Bobby Jenks was a key part of the 2005 world champion White Sox. By 2009 and 2010, his effectiveness fell off and he signed with the Boston Red Sox snapped for the 2011 season. That season was a nightmare in which he pitched only 19 games and then had surgery to alleviate spinal compression.
Normally surgery improves things, but in Jenks’ case it was a nightmare. Jenks experienced painful headaches and issues with leaking spinal fluid in the aftermath. In its wake he slid deep into substance abuse and his career ended.
Jenks got sober several years ago. And he learned that the surgeon who was overseeing his surgery had two separate surgeries going on at the same time, a practice called “concurrent surgery.” Jenks sued, alleging malpractice. His case must’ve looked pretty good, because he just reached a $5.1 million settlement with the hospital and doctor which performed the surgery:
Former Boston Red Sox and White Sox pitcher Bobby Jenks has won a $5.1 million dollar settlement with Massachusetts General Hospital and Dr. Kirkham Wood . . . In a recent interview Jenks stated, “I want this to be spread everywhere and known by everybody…..What they practiced at the hospital was unsafe and should not be done anywhere.”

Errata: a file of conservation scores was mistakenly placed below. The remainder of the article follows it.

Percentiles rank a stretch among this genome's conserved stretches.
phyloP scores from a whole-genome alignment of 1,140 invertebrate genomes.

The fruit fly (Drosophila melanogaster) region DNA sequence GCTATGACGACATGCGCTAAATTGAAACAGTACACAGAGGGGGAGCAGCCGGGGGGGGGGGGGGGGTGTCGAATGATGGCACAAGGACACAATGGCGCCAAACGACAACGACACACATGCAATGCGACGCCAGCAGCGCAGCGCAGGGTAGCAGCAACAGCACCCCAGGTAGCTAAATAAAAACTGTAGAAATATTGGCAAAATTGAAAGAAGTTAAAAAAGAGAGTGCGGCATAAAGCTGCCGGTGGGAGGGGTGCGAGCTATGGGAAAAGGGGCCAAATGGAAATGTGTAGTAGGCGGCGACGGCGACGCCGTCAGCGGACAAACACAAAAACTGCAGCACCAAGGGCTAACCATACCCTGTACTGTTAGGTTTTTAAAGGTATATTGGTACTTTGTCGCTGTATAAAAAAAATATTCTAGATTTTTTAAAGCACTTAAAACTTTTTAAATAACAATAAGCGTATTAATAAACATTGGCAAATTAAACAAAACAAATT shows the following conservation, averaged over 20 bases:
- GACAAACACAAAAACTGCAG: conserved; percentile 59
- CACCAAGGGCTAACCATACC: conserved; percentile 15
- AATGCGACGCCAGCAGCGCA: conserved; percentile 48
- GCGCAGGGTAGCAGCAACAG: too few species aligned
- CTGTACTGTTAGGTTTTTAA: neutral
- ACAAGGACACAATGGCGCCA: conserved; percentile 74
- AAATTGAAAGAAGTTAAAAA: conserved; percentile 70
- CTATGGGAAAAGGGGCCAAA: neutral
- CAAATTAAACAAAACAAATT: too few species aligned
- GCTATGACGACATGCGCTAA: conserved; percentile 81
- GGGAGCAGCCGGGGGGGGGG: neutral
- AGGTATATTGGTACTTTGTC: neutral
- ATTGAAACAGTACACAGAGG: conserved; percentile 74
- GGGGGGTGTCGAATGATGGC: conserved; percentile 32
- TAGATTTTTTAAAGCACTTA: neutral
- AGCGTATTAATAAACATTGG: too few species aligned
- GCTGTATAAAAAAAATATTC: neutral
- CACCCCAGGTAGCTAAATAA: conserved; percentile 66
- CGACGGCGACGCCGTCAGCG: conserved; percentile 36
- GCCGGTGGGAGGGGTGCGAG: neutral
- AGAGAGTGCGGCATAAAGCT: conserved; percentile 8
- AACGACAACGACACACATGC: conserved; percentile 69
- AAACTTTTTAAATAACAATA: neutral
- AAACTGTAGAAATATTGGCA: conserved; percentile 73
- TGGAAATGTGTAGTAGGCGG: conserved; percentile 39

Jenks has said he plans to use the $5.1 million from the settlement to teach the general public about the great dangers connected to concurrent surgery.
Good to see that Jenks’ fortunes have improved.
The Los Angeles Times reports that federal agents have interviewed at least six current and former Angels players as part of their investigation into the death of Angels pitcher Tyler Skaggs.
Among the players questioned: Andrew Heaney, Noé Ramirez, Trevor Cahill, and Matt Harvey. An industry source tells NBC Sports that the interviews by federal agents are part of simultaneous investigations into Skaggs’ death by United States Attorneys in both Texas and California.
There has been no suggestion that the players are under criminal scrutiny or are suspected of using opioids. Rather, they are witnesses to the ongoing investigation and their statements have been sought to shed light on drug use by Skaggs and the procurement of illegal drugs by him and others in and around the club.
Skaggs asphyxiated while under the influence of fentanyl, oxycodone, and alcohol in his Texas hotel room on July 1. This past weekend, ESPN reported that Eric Kay, the Los Angeles Angels’ Director of Communications, knew that Skaggs was an Oxycontin addict, is an addict himself, and purchased opioids for Skaggs and used them with him on multiple occasions. Kay has told DEA agents that, apart from Skaggs, at least five other Angels players are opioid users and that other Angels officials knew of Skaggs’ use. The Angels have denied Kay’s allegations.
In some ways this all resembles what happened in Pittsburgh in the 1980s, when multiple players were interviewed and subsequently called as witnesses in prosecutions that came to be known as the Pittsburgh Drug Trials. There, no baseball players were charged with crimes in connection with what was found to be a cocaine epidemic inside Major League clubhouses, but their presence as witnesses caused the prosecutions to be national news for weeks and months on end.